Where do planes go when they die? If they’re part of military history, they head to the 309th Aerospace Maintenance and Regeneration Group in Tucson, Arizona. It’s a storage and repair site for military aircraft, but it’s also a final resting place where you can find dilapidated Polish fighter jets and broken missile rails about to be destroyed.

Photographer Matt York captured the eerie grace of used-up beasts of battle in a series of images for the Associated Press. Here are some of the most fascinating metal corpses:

Advertisement


U.S. Navy Lockheed LC-130

Advertisement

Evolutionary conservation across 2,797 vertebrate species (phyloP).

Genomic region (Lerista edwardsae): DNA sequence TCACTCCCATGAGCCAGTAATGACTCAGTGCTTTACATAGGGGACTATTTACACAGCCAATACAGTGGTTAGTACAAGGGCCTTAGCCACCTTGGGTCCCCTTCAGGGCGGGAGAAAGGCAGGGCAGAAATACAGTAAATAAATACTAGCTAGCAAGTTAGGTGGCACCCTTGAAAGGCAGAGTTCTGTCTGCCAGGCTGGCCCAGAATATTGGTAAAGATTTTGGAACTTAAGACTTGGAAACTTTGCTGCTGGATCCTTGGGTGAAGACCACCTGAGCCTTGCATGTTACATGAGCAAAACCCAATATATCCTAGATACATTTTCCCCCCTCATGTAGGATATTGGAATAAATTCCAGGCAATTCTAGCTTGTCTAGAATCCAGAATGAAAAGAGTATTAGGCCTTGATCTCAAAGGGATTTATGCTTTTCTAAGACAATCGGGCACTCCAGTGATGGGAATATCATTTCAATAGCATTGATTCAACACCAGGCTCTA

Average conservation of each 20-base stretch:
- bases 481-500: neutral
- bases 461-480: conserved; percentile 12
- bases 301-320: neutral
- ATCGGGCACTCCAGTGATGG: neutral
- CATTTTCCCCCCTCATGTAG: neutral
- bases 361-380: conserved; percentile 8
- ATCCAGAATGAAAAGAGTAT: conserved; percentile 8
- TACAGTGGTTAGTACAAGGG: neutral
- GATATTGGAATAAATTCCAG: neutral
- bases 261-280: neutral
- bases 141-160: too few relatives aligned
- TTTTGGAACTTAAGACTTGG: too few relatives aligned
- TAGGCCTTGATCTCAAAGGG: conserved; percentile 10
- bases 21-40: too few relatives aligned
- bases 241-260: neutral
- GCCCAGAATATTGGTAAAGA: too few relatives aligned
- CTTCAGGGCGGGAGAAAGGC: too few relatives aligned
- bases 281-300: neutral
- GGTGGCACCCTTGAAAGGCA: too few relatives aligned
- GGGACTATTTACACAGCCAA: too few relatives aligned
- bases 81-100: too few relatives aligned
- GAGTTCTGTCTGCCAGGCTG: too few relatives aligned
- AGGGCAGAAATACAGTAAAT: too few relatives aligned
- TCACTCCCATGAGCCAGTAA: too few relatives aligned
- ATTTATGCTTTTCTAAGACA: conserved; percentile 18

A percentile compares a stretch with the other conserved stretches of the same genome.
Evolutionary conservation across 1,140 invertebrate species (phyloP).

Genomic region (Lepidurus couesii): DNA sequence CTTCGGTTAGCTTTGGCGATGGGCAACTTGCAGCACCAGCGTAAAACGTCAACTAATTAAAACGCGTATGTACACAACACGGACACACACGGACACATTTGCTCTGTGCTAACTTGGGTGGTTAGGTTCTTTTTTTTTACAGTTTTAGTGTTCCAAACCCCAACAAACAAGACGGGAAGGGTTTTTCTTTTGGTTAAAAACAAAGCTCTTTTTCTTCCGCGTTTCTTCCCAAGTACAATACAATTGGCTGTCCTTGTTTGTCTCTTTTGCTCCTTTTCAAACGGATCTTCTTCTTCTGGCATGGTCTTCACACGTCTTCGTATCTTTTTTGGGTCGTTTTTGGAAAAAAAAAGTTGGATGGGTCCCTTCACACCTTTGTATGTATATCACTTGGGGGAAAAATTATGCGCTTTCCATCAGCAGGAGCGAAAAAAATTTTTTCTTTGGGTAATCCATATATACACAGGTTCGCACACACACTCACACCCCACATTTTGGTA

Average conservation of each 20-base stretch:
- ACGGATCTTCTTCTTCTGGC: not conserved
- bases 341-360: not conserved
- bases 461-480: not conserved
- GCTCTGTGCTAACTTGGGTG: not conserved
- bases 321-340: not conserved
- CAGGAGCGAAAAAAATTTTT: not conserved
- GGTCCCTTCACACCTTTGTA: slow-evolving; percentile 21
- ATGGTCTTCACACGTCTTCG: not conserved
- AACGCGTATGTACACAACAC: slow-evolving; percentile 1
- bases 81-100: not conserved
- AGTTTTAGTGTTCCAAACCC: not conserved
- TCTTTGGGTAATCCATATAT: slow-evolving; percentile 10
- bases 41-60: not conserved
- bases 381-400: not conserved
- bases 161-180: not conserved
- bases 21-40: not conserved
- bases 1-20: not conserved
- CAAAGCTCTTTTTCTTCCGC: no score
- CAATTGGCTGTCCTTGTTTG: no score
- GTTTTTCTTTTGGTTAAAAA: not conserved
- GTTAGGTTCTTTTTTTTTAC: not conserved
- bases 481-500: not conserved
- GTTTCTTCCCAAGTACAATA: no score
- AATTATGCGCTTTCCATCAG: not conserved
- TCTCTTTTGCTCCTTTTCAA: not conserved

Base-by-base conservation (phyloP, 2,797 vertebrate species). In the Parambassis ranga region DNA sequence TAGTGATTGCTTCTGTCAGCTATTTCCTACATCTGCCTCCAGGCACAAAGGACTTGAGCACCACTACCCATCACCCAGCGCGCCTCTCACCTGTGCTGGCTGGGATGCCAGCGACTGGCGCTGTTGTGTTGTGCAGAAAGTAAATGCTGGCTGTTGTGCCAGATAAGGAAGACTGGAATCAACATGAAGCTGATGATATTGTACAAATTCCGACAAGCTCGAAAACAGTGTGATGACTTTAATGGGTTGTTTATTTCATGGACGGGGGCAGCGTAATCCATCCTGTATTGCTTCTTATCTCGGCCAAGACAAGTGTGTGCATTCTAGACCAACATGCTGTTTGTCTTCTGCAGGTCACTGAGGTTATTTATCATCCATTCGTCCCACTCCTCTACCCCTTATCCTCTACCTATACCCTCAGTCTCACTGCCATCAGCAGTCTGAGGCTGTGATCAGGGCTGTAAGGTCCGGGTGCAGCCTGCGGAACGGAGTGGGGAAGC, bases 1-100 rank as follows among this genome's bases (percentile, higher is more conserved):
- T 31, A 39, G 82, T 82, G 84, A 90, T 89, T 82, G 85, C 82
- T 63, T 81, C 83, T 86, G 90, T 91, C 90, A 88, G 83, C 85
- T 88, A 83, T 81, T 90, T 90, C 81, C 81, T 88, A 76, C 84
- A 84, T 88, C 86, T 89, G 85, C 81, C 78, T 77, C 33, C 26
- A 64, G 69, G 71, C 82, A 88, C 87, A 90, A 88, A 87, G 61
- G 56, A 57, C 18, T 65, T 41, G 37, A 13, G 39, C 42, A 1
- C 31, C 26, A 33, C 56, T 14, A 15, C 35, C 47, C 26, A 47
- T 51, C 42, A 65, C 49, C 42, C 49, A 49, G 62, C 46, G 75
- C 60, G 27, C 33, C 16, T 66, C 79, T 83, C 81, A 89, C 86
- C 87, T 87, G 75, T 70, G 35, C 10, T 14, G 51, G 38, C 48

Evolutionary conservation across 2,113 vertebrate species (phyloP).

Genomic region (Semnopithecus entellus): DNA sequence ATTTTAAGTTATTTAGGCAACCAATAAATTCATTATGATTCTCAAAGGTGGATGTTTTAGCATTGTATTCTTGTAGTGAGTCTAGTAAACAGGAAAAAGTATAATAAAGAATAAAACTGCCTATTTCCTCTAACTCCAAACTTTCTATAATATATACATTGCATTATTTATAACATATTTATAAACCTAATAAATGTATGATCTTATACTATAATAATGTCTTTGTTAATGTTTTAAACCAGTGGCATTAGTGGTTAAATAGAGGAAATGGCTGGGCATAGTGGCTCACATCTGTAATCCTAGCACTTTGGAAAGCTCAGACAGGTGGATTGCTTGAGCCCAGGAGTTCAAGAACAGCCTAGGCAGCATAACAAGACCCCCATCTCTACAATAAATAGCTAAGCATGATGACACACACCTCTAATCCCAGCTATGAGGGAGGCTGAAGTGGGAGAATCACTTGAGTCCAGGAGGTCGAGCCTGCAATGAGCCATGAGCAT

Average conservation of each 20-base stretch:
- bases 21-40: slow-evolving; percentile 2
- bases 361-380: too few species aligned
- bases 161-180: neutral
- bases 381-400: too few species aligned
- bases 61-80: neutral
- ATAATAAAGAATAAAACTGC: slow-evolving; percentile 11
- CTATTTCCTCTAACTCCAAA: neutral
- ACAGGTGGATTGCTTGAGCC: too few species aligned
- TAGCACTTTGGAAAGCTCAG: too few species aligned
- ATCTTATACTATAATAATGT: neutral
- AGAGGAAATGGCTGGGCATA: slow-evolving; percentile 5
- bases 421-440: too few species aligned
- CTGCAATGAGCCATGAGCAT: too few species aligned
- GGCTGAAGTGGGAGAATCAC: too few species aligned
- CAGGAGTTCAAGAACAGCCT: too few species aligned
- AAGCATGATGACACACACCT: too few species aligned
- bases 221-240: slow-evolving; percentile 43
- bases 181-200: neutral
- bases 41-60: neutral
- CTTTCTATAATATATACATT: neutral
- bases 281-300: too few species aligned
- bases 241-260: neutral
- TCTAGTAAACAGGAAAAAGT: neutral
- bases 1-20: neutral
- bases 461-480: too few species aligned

Cause of death: Crashed during a resupply mission to Antarctica in 1971.


F-16 Fighting Falcons

Advertisement

Cause of death: Not dead! These will get turned into drone target planes somewhere down the line.


Army Sikorsky VH-34s Choctaw helicopter

Advertisement

Cause of death: Old age. This helicopter was once used to transport President Dwight D. Eisenhower.


TWA 840

Advertisement

Cause of death: Old age

Hijacked in 1969 by Palestinian extremists, this Boeing 707 is one of the only civilian aircraft in the boneyard. Even though the hijackers detonated a bomb in the cockpit, this old bird was actually put back into commission until 1980.

[AP]

All images from Matt York’s Military Aircraft Boneyard photo essay for the Associated Press

Advertisement


Contact the author at kate.knibbs@gizmodo.com.
Public PGP key
PGP fingerprint: FF8F 0D7A AB19 6D71 C967 9576 8C12 9478 EE07 10C